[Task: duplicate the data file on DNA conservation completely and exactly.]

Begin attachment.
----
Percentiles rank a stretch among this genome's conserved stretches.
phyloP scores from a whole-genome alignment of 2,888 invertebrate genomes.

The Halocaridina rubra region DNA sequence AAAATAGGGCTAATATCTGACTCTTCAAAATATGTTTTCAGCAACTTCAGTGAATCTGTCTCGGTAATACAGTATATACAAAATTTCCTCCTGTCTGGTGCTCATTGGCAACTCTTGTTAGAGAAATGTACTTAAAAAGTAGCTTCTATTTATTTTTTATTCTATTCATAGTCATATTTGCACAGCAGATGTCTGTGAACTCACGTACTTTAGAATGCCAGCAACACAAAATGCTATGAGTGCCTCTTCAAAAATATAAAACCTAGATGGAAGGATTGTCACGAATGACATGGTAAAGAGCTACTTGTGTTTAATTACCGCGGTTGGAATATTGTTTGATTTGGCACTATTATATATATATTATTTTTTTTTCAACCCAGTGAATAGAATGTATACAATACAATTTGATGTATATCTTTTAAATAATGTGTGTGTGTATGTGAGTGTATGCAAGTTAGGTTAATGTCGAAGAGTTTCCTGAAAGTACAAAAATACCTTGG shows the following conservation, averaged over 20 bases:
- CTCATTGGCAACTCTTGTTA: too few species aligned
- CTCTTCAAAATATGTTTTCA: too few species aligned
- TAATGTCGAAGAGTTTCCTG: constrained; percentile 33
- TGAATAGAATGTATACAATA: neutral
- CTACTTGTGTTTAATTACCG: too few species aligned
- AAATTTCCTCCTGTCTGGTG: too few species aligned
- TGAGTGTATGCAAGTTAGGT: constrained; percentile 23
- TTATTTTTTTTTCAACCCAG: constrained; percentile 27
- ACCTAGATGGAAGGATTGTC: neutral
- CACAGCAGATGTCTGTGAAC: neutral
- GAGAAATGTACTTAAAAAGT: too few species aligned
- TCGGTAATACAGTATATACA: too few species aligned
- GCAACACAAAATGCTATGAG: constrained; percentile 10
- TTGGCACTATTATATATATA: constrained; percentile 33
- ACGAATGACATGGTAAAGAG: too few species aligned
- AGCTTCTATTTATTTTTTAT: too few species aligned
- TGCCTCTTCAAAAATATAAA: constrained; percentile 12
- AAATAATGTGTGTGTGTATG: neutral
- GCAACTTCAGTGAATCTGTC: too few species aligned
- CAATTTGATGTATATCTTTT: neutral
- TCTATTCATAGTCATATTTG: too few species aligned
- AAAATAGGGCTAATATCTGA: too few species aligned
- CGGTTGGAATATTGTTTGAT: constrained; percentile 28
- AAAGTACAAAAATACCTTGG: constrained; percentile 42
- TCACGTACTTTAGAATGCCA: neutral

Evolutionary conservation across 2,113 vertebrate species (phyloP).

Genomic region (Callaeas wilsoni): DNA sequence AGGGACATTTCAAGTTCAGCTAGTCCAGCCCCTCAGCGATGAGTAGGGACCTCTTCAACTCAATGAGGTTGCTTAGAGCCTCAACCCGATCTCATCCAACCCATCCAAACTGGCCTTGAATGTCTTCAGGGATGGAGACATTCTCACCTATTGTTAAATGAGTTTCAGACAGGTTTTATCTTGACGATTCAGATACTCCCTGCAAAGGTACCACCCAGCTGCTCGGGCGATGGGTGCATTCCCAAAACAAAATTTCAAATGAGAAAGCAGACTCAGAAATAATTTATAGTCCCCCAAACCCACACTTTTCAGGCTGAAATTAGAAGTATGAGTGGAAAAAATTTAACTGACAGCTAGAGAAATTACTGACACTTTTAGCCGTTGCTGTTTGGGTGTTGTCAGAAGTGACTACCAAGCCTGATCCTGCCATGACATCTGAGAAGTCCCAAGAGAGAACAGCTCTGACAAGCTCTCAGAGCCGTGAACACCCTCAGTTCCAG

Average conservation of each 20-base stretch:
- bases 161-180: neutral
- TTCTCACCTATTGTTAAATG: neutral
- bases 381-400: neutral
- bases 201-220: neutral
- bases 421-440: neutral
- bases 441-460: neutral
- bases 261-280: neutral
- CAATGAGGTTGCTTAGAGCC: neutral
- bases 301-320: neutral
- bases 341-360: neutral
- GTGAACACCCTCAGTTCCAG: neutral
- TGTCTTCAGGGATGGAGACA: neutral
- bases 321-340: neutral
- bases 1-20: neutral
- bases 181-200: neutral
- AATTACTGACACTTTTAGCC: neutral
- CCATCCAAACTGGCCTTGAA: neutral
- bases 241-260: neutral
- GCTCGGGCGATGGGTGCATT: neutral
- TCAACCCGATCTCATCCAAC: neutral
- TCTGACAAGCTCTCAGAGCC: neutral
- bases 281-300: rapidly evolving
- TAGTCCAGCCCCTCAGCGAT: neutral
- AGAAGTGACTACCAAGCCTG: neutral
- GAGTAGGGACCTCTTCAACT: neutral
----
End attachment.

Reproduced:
Percentiles rank a stretch among this genome's conserved stretches.
phyloP scores from a whole-genome alignment of 2,888 invertebrate genomes.

The Halocaridina rubra region DNA sequence AAAATAGGGCTAATATCTGACTCTTCAAAATATGTTTTCAGCAACTTCAGTGAATCTGTCTCGGTAATACAGTATATACAAAATTTCCTCCTGTCTGGTGCTCATTGGCAACTCTTGTTAGAGAAATGTACTTAAAAAGTAGCTTCTATTTATTTTTTATTCTATTCATAGTCATATTTGCACAGCAGATGTCTGTGAACTCACGTACTTTAGAATGCCAGCAACACAAAATGCTATGAGTGCCTCTTCAAAAATATAAAACCTAGATGGAAGGATTGTCACGAATGACATGGTAAAGAGCTACTTGTGTTTAATTACCGCGGTTGGAATATTGTTTGATTTGGCACTATTATATATATATTATTTTTTTTTCAACCCAGTGAATAGAATGTATACAATACAATTTGATGTATATCTTTTAAATAATGTGTGTGTGTATGTGAGTGTATGCAAGTTAGGTTAATGTCGAAGAGTTTCCTGAAAGTACAAAAATACCTTGG shows the following conservation, averaged over 20 bases:
- CTCATTGGCAACTCTTGTTA: too few species aligned
- CTCTTCAAAATATGTTTTCA: too few species aligned
- TAATGTCGAAGAGTTTCCTG: constrained; percentile 33
- TGAATAGAATGTATACAATA: neutral
- CTACTTGTGTTTAATTACCG: too few species aligned
- AAATTTCCTCCTGTCTGGTG: too few species aligned
- TGAGTGTATGCAAGTTAGGT: constrained; percentile 23
- TTATTTTTTTTTCAACCCAG: constrained; percentile 27
- ACCTAGATGGAAGGATTGTC: neutral
- CACAGCAGATGTCTGTGAAC: neutral
- GAGAAATGTACTTAAAAAGT: too few species aligned
- TCGGTAATACAGTATATACA: too few species aligned
- GCAACACAAAATGCTATGAG: constrained; percentile 10
- TTGGCACTATTATATATATA: constrained; percentile 33
- ACGAATGACATGGTAAAGAG: too few species aligned
- AGCTTCTATTTATTTTTTAT: too few species aligned
- TGCCTCTTCAAAAATATAAA: constrained; percentile 12
- AAATAATGTGTGTGTGTATG: neutral
- GCAACTTCAGTGAATCTGTC: too few species aligned
- CAATTTGATGTATATCTTTT: neutral
- TCTATTCATAGTCATATTTG: too few species aligned
- AAAATAGGGCTAATATCTGA: too few species aligned
- CGGTTGGAATATTGTTTGAT: constrained; percentile 28
- AAAGTACAAAAATACCTTGG: constrained; percentile 42
- TCACGTACTTTAGAATGCCA: neutral

Evolutionary conservation across 2,113 vertebrate species (phyloP).

Genomic region (Callaeas wilsoni): DNA sequence AGGGACATTTCAAGTTCAGCTAGTCCAGCCCCTCAGCGATGAGTAGGGACCTCTTCAACTCAATGAGGTTGCTTAGAGCCTCAACCCGATCTCATCCAACCCATCCAAACTGGCCTTGAATGTCTTCAGGGATGGAGACATTCTCACCTATTGTTAAATGAGTTTCAGACAGGTTTTATCTTGACGATTCAGATACTCCCTGCAAAGGTACCACCCAGCTGCTCGGGCGATGGGTGCATTCCCAAAACAAAATTTCAAATGAGAAAGCAGACTCAGAAATAATTTATAGTCCCCCAAACCCACACTTTTCAGGCTGAAATTAGAAGTATGAGTGGAAAAAATTTAACTGACAGCTAGAGAAATTACTGACACTTTTAGCCGTTGCTGTTTGGGTGTTGTCAGAAGTGACTACCAAGCCTGATCCTGCCATGACATCTGAGAAGTCCCAAGAGAGAACAGCTCTGACAAGCTCTCAGAGCCGTGAACACCCTCAGTTCCAG

Average conservation of each 20-base stretch:
- bases 161-180: neutral
- TTCTCACCTATTGTTAAATG: neutral
- bases 381-400: neutral
- bases 201-220: neutral
- bases 421-440: neutral
- bases 441-460: neutral
- bases 261-280: neutral
- CAATGAGGTTGCTTAGAGCC: neutral
- bases 301-320: neutral
- bases 341-360: neutral
- GTGAACACCCTCAGTTCCAG: neutral
- TGTCTTCAGGGATGGAGACA: neutral
- bases 321-340: neutral
- bases 1-20: neutral
- bases 181-200: neutral
- AATTACTGACACTTTTAGCC: neutral
- CCATCCAAACTGGCCTTGAA: neutral
- bases 241-260: neutral
- GCTCGGGCGATGGGTGCATT: neutral
- TCAACCCGATCTCATCCAAC: neutral
- TCTGACAAGCTCTCAGAGCC: neutral
- bases 281-300: rapidly evolving
- TAGTCCAGCCCCTCAGCGAT: neutral
- AGAAGTGACTACCAAGCCTG: neutral
- GAGTAGGGACCTCTTCAACT: neutral